A British soldier who shot dead a man as he walked through a British Army checkpoint in the North of Ireland is to face prosecution.
Aidan McAnespie was aged 23 when he killed at the border in Aughnacloy, County Tyrone, in February 1988 as he walked towards a Gaelic football match.
But today, the Public Prosecution Service (PPS) has announced its intention to prosecute a 48-year-old former soldier for gross negligence manslaughter.
Mr McAnespie was on his way to a local GAA club when he was shot with a machine gun by the soldier. He had been hounded and harrassed by the Crown Forces since 1981 and right up until the morning of his death, when he and his mother Elizabeth were stopped and detained at Aughnacloy UDR base for two hours on their way back from the wake of a relative.
He had been the target of systematic harrassment since the age of 17. On the day of his death, his movements would have been routinely noted by the Crown forces as he passed through the checkpoint. He was killed by a single bullet.
The soldier claimed his hands were wet and his finger slipped on the trigger of his heavy military weapon and he was initially charged with manslaughter only for the charge to later be dropped.
He was later fined for negligently firing his weapon.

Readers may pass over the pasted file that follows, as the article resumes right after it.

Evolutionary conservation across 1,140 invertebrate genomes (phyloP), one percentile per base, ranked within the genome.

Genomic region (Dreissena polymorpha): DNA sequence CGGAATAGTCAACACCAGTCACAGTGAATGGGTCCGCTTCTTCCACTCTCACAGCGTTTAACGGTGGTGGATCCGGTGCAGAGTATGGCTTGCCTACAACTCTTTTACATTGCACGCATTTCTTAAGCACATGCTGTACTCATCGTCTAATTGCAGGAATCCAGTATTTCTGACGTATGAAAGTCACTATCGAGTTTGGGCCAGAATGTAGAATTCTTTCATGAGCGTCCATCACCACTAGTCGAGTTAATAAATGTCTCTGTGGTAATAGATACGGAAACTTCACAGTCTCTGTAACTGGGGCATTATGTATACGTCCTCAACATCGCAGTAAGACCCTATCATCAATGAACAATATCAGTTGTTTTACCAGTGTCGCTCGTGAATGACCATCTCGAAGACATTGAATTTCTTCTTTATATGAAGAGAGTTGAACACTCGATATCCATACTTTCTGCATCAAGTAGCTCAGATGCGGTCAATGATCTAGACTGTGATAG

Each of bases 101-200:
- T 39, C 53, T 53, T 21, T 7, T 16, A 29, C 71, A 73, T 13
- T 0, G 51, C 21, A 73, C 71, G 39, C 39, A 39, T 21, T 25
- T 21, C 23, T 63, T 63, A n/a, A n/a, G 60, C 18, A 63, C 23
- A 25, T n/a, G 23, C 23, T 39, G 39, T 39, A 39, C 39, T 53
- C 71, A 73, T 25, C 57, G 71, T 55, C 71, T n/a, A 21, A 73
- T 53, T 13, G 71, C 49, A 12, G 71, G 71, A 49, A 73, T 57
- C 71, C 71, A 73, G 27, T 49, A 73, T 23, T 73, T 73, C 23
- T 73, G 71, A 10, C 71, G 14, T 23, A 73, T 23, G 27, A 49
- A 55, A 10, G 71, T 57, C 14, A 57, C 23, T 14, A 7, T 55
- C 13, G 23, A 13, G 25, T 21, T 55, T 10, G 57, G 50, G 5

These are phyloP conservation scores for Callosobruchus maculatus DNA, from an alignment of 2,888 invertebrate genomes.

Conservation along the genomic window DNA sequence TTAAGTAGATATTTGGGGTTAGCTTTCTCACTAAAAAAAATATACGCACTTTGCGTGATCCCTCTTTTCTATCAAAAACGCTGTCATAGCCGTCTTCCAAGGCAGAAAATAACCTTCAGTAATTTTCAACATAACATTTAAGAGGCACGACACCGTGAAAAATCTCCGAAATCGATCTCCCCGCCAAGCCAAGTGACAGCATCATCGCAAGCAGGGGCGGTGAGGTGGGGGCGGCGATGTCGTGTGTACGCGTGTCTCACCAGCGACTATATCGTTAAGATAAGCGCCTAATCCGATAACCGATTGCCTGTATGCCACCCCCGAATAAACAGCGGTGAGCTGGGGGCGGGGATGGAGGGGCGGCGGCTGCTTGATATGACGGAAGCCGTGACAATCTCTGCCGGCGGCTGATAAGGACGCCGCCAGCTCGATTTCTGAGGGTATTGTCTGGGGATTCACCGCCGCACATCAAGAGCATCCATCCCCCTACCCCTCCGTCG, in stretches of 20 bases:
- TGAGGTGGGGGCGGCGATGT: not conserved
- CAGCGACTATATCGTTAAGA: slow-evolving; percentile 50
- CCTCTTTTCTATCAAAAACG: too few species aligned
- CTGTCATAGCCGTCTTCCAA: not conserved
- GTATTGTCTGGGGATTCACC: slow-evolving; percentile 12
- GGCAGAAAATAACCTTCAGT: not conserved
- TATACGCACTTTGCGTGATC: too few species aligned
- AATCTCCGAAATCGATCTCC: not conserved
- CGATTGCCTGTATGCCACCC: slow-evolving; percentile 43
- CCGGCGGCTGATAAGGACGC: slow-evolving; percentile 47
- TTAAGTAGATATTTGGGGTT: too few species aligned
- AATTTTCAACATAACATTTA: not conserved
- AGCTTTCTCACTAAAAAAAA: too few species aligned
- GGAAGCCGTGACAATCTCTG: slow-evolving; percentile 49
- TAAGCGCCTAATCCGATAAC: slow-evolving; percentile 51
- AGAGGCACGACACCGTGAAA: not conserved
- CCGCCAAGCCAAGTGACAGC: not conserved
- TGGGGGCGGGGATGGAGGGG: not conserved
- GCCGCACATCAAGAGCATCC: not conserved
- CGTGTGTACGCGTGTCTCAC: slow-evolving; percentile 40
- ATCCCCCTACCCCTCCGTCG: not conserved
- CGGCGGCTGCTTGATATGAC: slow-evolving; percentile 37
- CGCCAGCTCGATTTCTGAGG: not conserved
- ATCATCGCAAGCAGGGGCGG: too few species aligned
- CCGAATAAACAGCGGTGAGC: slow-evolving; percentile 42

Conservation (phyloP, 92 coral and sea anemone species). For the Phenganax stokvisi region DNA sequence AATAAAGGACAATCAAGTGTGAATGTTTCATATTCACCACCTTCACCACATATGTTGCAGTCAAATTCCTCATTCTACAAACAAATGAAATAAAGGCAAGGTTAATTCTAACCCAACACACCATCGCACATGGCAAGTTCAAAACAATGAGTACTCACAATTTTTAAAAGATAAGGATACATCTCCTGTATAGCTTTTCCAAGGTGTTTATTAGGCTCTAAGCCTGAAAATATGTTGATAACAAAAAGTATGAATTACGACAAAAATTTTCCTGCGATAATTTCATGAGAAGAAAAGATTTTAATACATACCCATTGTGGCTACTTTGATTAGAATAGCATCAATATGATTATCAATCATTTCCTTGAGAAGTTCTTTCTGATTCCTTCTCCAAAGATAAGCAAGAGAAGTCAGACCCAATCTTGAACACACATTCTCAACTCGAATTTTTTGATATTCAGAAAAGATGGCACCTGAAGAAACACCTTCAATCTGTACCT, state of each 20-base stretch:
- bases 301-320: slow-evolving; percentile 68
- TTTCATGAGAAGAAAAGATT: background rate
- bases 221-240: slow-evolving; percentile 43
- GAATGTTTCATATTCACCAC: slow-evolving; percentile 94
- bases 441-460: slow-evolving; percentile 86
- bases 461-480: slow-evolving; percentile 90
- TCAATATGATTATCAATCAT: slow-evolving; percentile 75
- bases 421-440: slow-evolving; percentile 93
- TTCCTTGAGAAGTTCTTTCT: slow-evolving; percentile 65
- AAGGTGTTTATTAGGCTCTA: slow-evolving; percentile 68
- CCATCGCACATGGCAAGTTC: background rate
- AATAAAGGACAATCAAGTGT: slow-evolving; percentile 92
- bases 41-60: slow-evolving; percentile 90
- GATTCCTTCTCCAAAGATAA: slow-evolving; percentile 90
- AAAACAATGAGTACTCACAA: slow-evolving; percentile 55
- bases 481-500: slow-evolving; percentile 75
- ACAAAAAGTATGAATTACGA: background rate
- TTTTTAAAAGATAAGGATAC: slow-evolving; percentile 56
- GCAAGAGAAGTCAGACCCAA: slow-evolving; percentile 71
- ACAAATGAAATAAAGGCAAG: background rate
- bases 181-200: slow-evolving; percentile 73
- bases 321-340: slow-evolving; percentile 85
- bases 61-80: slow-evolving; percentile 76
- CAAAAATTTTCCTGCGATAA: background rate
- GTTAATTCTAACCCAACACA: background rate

The McAnespie family have welcomed the historic decision to prosecute a soldier. His brother Vincent said the family had faced a “brick wall” in their 30-year campaign.
“It’s truth and justice we want to get,” he said.
“He was just an ordinary local lad from the community that just wanted to go about his ordinary everyday life.”
Cousin Brian Gormley said relatives were relieved the circumstances of the case were going to be examined in a court of law.
“The opportunity of actually getting to the truth of what happened in this case is still very much alive and we as a family are committed to pursuing that until we get to the very bottom of what happened that day,” he said. “This is one further step.”
Michelle Gildernew, Sinn Fein MP for Fermanagh South Tyrone told the Telegraph: “We have consistently called for transparency in all cases for families to get the truth they deserve. Every family has the right to know what happened to their loved ones”.
“We’re not the only ones who have suffered,” she said, “but we’re not the only ones to have inflicted suffering”.
“The only people not to be held to account were those involved in state killings.”